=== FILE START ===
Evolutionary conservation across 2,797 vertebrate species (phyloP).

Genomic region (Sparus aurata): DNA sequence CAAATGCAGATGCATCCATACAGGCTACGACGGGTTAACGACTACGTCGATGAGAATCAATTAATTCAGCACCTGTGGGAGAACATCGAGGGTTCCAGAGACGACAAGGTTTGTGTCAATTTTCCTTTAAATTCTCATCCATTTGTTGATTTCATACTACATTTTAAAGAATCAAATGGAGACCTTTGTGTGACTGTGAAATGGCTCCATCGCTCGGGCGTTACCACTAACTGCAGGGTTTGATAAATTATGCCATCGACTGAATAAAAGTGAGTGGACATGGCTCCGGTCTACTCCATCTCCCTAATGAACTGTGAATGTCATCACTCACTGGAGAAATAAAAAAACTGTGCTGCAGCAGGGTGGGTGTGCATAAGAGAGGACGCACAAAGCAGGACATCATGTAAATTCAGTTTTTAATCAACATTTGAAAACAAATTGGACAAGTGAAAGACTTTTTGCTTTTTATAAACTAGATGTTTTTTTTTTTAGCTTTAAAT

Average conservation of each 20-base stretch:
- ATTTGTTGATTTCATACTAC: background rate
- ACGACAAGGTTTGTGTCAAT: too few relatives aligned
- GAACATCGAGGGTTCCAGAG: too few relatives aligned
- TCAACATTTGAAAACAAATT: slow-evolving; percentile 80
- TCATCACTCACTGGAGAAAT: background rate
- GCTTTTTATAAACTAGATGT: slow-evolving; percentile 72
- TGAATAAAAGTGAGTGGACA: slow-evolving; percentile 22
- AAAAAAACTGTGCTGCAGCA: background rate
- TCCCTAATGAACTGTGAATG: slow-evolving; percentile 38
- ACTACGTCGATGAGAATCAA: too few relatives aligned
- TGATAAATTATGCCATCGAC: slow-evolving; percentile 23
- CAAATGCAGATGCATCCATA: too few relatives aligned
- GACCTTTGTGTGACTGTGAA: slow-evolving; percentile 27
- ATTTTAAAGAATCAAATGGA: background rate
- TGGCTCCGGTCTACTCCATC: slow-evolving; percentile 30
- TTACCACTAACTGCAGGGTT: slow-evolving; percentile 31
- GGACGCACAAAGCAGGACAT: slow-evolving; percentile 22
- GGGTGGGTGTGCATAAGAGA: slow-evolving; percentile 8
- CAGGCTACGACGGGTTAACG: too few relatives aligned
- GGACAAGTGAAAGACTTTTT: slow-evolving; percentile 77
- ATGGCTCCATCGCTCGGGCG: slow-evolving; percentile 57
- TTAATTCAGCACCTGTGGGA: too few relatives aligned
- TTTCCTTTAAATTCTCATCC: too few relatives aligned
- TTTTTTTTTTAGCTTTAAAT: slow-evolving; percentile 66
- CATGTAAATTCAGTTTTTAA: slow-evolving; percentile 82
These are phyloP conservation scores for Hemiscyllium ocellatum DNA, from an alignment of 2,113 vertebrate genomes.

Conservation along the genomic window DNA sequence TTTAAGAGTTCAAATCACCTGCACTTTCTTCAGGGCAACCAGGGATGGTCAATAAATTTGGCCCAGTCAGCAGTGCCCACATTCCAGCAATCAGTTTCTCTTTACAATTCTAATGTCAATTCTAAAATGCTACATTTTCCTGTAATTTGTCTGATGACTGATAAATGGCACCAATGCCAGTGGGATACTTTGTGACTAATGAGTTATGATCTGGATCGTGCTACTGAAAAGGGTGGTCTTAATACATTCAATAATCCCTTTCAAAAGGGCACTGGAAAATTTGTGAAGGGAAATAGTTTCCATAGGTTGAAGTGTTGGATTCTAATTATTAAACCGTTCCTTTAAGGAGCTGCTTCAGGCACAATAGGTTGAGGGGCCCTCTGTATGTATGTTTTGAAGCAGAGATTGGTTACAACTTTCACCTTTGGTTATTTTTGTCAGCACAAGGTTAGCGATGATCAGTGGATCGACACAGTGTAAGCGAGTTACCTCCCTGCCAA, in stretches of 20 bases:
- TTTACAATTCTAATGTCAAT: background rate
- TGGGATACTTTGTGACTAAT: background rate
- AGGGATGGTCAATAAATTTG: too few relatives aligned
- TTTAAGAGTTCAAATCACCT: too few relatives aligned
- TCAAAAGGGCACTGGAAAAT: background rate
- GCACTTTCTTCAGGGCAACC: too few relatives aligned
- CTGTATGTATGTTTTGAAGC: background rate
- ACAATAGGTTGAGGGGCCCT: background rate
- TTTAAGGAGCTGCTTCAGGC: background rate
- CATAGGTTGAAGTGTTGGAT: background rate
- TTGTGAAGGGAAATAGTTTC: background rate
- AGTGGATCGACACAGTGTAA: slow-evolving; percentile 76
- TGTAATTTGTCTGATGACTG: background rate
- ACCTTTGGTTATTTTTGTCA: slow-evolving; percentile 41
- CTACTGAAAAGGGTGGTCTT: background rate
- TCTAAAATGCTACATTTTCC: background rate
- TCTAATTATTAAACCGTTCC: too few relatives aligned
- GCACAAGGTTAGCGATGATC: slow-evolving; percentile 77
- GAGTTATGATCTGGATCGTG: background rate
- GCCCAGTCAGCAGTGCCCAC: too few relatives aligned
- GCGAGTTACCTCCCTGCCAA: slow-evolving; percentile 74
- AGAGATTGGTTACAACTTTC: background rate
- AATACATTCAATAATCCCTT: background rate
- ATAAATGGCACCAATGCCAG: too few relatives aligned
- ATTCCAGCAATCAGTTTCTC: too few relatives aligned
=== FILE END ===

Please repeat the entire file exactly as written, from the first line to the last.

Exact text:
Evolutionary conservation across 2,797 vertebrate species (phyloP).

Genomic region (Sparus aurata): DNA sequence CAAATGCAGATGCATCCATACAGGCTACGACGGGTTAACGACTACGTCGATGAGAATCAATTAATTCAGCACCTGTGGGAGAACATCGAGGGTTCCAGAGACGACAAGGTTTGTGTCAATTTTCCTTTAAATTCTCATCCATTTGTTGATTTCATACTACATTTTAAAGAATCAAATGGAGACCTTTGTGTGACTGTGAAATGGCTCCATCGCTCGGGCGTTACCACTAACTGCAGGGTTTGATAAATTATGCCATCGACTGAATAAAAGTGAGTGGACATGGCTCCGGTCTACTCCATCTCCCTAATGAACTGTGAATGTCATCACTCACTGGAGAAATAAAAAAACTGTGCTGCAGCAGGGTGGGTGTGCATAAGAGAGGACGCACAAAGCAGGACATCATGTAAATTCAGTTTTTAATCAACATTTGAAAACAAATTGGACAAGTGAAAGACTTTTTGCTTTTTATAAACTAGATGTTTTTTTTTTTAGCTTTAAAT

Average conservation of each 20-base stretch:
- ATTTGTTGATTTCATACTAC: background rate
- ACGACAAGGTTTGTGTCAAT: too few relatives aligned
- GAACATCGAGGGTTCCAGAG: too few relatives aligned
- TCAACATTTGAAAACAAATT: slow-evolving; percentile 80
- TCATCACTCACTGGAGAAAT: background rate
- GCTTTTTATAAACTAGATGT: slow-evolving; percentile 72
- TGAATAAAAGTGAGTGGACA: slow-evolving; percentile 22
- AAAAAAACTGTGCTGCAGCA: background rate
- TCCCTAATGAACTGTGAATG: slow-evolving; percentile 38
- ACTACGTCGATGAGAATCAA: too few relatives aligned
- TGATAAATTATGCCATCGAC: slow-evolving; percentile 23
- CAAATGCAGATGCATCCATA: too few relatives aligned
- GACCTTTGTGTGACTGTGAA: slow-evolving; percentile 27
- ATTTTAAAGAATCAAATGGA: background rate
- TGGCTCCGGTCTACTCCATC: slow-evolving; percentile 30
- TTACCACTAACTGCAGGGTT: slow-evolving; percentile 31
- GGACGCACAAAGCAGGACAT: slow-evolving; percentile 22
- GGGTGGGTGTGCATAAGAGA: slow-evolving; percentile 8
- CAGGCTACGACGGGTTAACG: too few relatives aligned
- GGACAAGTGAAAGACTTTTT: slow-evolving; percentile 77
- ATGGCTCCATCGCTCGGGCG: slow-evolving; percentile 57
- TTAATTCAGCACCTGTGGGA: too few relatives aligned
- TTTCCTTTAAATTCTCATCC: too few relatives aligned
- TTTTTTTTTTAGCTTTAAAT: slow-evolving; percentile 66
- CATGTAAATTCAGTTTTTAA: slow-evolving; percentile 82
These are phyloP conservation scores for Hemiscyllium ocellatum DNA, from an alignment of 2,113 vertebrate genomes.

Conservation along the genomic window DNA sequence TTTAAGAGTTCAAATCACCTGCACTTTCTTCAGGGCAACCAGGGATGGTCAATAAATTTGGCCCAGTCAGCAGTGCCCACATTCCAGCAATCAGTTTCTCTTTACAATTCTAATGTCAATTCTAAAATGCTACATTTTCCTGTAATTTGTCTGATGACTGATAAATGGCACCAATGCCAGTGGGATACTTTGTGACTAATGAGTTATGATCTGGATCGTGCTACTGAAAAGGGTGGTCTTAATACATTCAATAATCCCTTTCAAAAGGGCACTGGAAAATTTGTGAAGGGAAATAGTTTCCATAGGTTGAAGTGTTGGATTCTAATTATTAAACCGTTCCTTTAAGGAGCTGCTTCAGGCACAATAGGTTGAGGGGCCCTCTGTATGTATGTTTTGAAGCAGAGATTGGTTACAACTTTCACCTTTGGTTATTTTTGTCAGCACAAGGTTAGCGATGATCAGTGGATCGACACAGTGTAAGCGAGTTACCTCCCTGCCAA, in stretches of 20 bases:
- TTTACAATTCTAATGTCAAT: background rate
- TGGGATACTTTGTGACTAAT: background rate
- AGGGATGGTCAATAAATTTG: too few relatives aligned
- TTTAAGAGTTCAAATCACCT: too few relatives aligned
- TCAAAAGGGCACTGGAAAAT: background rate
- GCACTTTCTTCAGGGCAACC: too few relatives aligned
- CTGTATGTATGTTTTGAAGC: background rate
- ACAATAGGTTGAGGGGCCCT: background rate
- TTTAAGGAGCTGCTTCAGGC: background rate
- CATAGGTTGAAGTGTTGGAT: background rate
- TTGTGAAGGGAAATAGTTTC: background rate
- AGTGGATCGACACAGTGTAA: slow-evolving; percentile 76
- TGTAATTTGTCTGATGACTG: background rate
- ACCTTTGGTTATTTTTGTCA: slow-evolving; percentile 41
- CTACTGAAAAGGGTGGTCTT: background rate
- TCTAAAATGCTACATTTTCC: background rate
- TCTAATTATTAAACCGTTCC: too few relatives aligned
- GCACAAGGTTAGCGATGATC: slow-evolving; percentile 77
- GAGTTATGATCTGGATCGTG: background rate
- GCCCAGTCAGCAGTGCCCAC: too few relatives aligned
- GCGAGTTACCTCCCTGCCAA: slow-evolving; percentile 74
- AGAGATTGGTTACAACTTTC: background rate
- AATACATTCAATAATCCCTT: background rate
- ATAAATGGCACCAATGCCAG: too few relatives aligned
- ATTCCAGCAATCAGTTTCTC: too few relatives aligned